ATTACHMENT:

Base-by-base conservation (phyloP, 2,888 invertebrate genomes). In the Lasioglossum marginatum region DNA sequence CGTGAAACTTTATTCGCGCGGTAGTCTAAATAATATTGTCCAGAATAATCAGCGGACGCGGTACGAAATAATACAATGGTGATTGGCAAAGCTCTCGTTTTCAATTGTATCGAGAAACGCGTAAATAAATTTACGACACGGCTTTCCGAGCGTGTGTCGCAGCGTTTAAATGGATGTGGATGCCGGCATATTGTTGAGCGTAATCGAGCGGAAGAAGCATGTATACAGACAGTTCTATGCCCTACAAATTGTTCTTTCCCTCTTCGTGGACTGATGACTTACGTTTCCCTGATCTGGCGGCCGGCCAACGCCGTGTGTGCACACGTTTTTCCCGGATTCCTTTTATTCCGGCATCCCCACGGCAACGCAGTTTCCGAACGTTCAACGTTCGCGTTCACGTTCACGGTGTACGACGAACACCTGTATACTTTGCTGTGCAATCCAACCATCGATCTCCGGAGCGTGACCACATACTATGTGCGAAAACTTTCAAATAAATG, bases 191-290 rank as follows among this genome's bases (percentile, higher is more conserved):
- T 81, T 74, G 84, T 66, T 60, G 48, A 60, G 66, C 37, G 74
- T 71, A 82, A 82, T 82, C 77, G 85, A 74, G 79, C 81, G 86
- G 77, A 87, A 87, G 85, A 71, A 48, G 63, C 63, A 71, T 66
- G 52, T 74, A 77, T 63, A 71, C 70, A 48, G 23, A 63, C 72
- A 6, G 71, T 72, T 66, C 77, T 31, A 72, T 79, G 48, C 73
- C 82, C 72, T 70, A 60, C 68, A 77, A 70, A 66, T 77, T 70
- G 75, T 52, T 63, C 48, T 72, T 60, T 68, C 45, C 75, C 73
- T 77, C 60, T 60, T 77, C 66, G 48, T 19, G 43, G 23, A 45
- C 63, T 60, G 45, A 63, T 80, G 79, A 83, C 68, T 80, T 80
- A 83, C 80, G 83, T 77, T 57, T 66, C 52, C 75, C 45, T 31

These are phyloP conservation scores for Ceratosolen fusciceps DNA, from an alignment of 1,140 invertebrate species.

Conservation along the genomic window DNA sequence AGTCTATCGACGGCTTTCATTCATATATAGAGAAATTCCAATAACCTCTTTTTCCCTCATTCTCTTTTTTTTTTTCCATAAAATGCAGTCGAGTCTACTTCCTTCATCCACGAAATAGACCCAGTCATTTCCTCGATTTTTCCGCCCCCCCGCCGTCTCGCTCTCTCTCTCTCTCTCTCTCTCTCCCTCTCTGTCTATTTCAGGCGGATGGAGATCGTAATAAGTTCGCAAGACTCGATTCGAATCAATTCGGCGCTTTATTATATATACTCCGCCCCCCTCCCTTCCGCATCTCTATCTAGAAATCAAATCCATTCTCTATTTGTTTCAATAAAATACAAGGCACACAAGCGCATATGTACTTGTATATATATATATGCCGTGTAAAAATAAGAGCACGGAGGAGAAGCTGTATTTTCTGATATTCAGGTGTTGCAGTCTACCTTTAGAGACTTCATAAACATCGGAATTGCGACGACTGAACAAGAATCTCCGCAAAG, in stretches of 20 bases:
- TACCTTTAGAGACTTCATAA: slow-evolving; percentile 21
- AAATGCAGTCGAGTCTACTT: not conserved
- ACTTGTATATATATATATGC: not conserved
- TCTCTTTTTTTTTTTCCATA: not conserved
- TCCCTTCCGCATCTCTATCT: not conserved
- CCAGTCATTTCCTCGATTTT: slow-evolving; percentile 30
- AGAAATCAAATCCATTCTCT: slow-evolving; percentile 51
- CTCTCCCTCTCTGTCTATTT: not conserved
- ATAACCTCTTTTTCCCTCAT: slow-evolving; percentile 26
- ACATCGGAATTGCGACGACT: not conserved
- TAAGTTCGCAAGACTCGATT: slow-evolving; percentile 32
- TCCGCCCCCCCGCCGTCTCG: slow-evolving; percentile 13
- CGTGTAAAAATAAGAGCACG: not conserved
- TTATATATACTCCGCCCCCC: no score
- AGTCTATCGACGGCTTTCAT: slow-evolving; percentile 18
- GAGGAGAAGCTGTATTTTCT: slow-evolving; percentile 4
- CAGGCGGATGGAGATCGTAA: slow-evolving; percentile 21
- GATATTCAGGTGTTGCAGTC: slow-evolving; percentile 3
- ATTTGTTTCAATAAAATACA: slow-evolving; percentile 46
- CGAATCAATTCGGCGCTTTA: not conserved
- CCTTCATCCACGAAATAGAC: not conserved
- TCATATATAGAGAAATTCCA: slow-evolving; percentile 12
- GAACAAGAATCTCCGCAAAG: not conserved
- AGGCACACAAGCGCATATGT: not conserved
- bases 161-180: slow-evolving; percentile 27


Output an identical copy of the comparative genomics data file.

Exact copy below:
Base-by-base conservation (phyloP, 2,888 invertebrate genomes). In the Lasioglossum marginatum region DNA sequence CGTGAAACTTTATTCGCGCGGTAGTCTAAATAATATTGTCCAGAATAATCAGCGGACGCGGTACGAAATAATACAATGGTGATTGGCAAAGCTCTCGTTTTCAATTGTATCGAGAAACGCGTAAATAAATTTACGACACGGCTTTCCGAGCGTGTGTCGCAGCGTTTAAATGGATGTGGATGCCGGCATATTGTTGAGCGTAATCGAGCGGAAGAAGCATGTATACAGACAGTTCTATGCCCTACAAATTGTTCTTTCCCTCTTCGTGGACTGATGACTTACGTTTCCCTGATCTGGCGGCCGGCCAACGCCGTGTGTGCACACGTTTTTCCCGGATTCCTTTTATTCCGGCATCCCCACGGCAACGCAGTTTCCGAACGTTCAACGTTCGCGTTCACGTTCACGGTGTACGACGAACACCTGTATACTTTGCTGTGCAATCCAACCATCGATCTCCGGAGCGTGACCACATACTATGTGCGAAAACTTTCAAATAAATG, bases 191-290 rank as follows among this genome's bases (percentile, higher is more conserved):
- T 81, T 74, G 84, T 66, T 60, G 48, A 60, G 66, C 37, G 74
- T 71, A 82, A 82, T 82, C 77, G 85, A 74, G 79, C 81, G 86
- G 77, A 87, A 87, G 85, A 71, A 48, G 63, C 63, A 71, T 66
- G 52, T 74, A 77, T 63, A 71, C 70, A 48, G 23, A 63, C 72
- A 6, G 71, T 72, T 66, C 77, T 31, A 72, T 79, G 48, C 73
- C 82, C 72, T 70, A 60, C 68, A 77, A 70, A 66, T 77, T 70
- G 75, T 52, T 63, C 48, T 72, T 60, T 68, C 45, C 75, C 73
- T 77, C 60, T 60, T 77, C 66, G 48, T 19, G 43, G 23, A 45
- C 63, T 60, G 45, A 63, T 80, G 79, A 83, C 68, T 80, T 80
- A 83, C 80, G 83, T 77, T 57, T 66, C 52, C 75, C 45, T 31

These are phyloP conservation scores for Ceratosolen fusciceps DNA, from an alignment of 1,140 invertebrate species.

Conservation along the genomic window DNA sequence AGTCTATCGACGGCTTTCATTCATATATAGAGAAATTCCAATAACCTCTTTTTCCCTCATTCTCTTTTTTTTTTTCCATAAAATGCAGTCGAGTCTACTTCCTTCATCCACGAAATAGACCCAGTCATTTCCTCGATTTTTCCGCCCCCCCGCCGTCTCGCTCTCTCTCTCTCTCTCTCTCTCTCCCTCTCTGTCTATTTCAGGCGGATGGAGATCGTAATAAGTTCGCAAGACTCGATTCGAATCAATTCGGCGCTTTATTATATATACTCCGCCCCCCTCCCTTCCGCATCTCTATCTAGAAATCAAATCCATTCTCTATTTGTTTCAATAAAATACAAGGCACACAAGCGCATATGTACTTGTATATATATATATGCCGTGTAAAAATAAGAGCACGGAGGAGAAGCTGTATTTTCTGATATTCAGGTGTTGCAGTCTACCTTTAGAGACTTCATAAACATCGGAATTGCGACGACTGAACAAGAATCTCCGCAAAG, in stretches of 20 bases:
- TACCTTTAGAGACTTCATAA: slow-evolving; percentile 21
- AAATGCAGTCGAGTCTACTT: not conserved
- ACTTGTATATATATATATGC: not conserved
- TCTCTTTTTTTTTTTCCATA: not conserved
- TCCCTTCCGCATCTCTATCT: not conserved
- CCAGTCATTTCCTCGATTTT: slow-evolving; percentile 30
- AGAAATCAAATCCATTCTCT: slow-evolving; percentile 51
- CTCTCCCTCTCTGTCTATTT: not conserved
- ATAACCTCTTTTTCCCTCAT: slow-evolving; percentile 26
- ACATCGGAATTGCGACGACT: not conserved
- TAAGTTCGCAAGACTCGATT: slow-evolving; percentile 32
- TCCGCCCCCCCGCCGTCTCG: slow-evolving; percentile 13
- CGTGTAAAAATAAGAGCACG: not conserved
- TTATATATACTCCGCCCCCC: no score
- AGTCTATCGACGGCTTTCAT: slow-evolving; percentile 18
- GAGGAGAAGCTGTATTTTCT: slow-evolving; percentile 4
- CAGGCGGATGGAGATCGTAA: slow-evolving; percentile 21
- GATATTCAGGTGTTGCAGTC: slow-evolving; percentile 3
- ATTTGTTTCAATAAAATACA: slow-evolving; percentile 46
- CGAATCAATTCGGCGCTTTA: not conserved
- CCTTCATCCACGAAATAGAC: not conserved
- TCATATATAGAGAAATTCCA: slow-evolving; percentile 12
- GAACAAGAATCTCCGCAAAG: not conserved
- AGGCACACAAGCGCATATGT: not conserved
- bases 161-180: slow-evolving; percentile 27